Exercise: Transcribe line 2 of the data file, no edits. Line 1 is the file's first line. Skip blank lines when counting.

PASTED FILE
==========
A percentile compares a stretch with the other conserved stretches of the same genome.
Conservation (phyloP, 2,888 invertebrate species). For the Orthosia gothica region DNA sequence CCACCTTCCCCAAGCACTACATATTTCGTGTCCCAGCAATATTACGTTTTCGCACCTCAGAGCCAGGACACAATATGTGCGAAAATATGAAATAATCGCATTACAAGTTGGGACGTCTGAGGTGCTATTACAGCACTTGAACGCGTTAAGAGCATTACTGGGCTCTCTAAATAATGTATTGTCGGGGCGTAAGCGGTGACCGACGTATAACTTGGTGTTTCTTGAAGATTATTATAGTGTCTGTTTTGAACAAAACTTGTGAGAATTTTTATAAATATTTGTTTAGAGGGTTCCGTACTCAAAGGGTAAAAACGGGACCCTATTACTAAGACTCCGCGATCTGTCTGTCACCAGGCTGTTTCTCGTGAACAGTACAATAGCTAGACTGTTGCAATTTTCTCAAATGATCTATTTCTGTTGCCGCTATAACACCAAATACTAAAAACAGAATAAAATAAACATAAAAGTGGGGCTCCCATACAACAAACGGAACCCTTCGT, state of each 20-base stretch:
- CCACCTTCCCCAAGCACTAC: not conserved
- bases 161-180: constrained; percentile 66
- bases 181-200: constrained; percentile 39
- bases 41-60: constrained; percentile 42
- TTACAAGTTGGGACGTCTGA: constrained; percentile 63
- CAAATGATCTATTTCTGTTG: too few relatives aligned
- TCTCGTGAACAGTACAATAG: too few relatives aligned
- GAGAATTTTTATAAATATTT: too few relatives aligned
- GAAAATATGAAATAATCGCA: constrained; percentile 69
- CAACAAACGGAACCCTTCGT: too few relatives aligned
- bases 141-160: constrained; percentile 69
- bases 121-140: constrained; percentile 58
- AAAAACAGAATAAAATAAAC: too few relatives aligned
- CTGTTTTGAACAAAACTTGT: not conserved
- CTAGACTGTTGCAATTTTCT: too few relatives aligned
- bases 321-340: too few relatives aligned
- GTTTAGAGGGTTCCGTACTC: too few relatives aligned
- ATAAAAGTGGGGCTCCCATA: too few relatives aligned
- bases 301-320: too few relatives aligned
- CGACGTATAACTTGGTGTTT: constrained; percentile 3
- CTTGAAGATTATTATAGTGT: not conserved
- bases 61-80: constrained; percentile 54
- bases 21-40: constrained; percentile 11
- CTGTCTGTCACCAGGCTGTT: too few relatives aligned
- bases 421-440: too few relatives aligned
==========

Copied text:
Conservation (phyloP, 2,888 invertebrate species). For the Orthosia gothica region DNA sequence CCACCTTCCCCAAGCACTACATATTTCGTGTCCCAGCAATATTACGTTTTCGCACCTCAGAGCCAGGACACAATATGTGCGAAAATATGAAATAATCGCATTACAAGTTGGGACGTCTGAGGTGCTATTACAGCACTTGAACGCGTTAAGAGCATTACTGGGCTCTCTAAATAATGTATTGTCGGGGCGTAAGCGGTGACCGACGTATAACTTGGTGTTTCTTGAAGATTATTATAGTGTCTGTTTTGAACAAAACTTGTGAGAATTTTTATAAATATTTGTTTAGAGGGTTCCGTACTCAAAGGGTAAAAACGGGACCCTATTACTAAGACTCCGCGATCTGTCTGTCACCAGGCTGTTTCTCGTGAACAGTACAATAGCTAGACTGTTGCAATTTTCTCAAATGATCTATTTCTGTTGCCGCTATAACACCAAATACTAAAAACAGAATAAAATAAACATAAAAGTGGGGCTCCCATACAACAAACGGAACCCTTCGT, state of each 20-base stretch: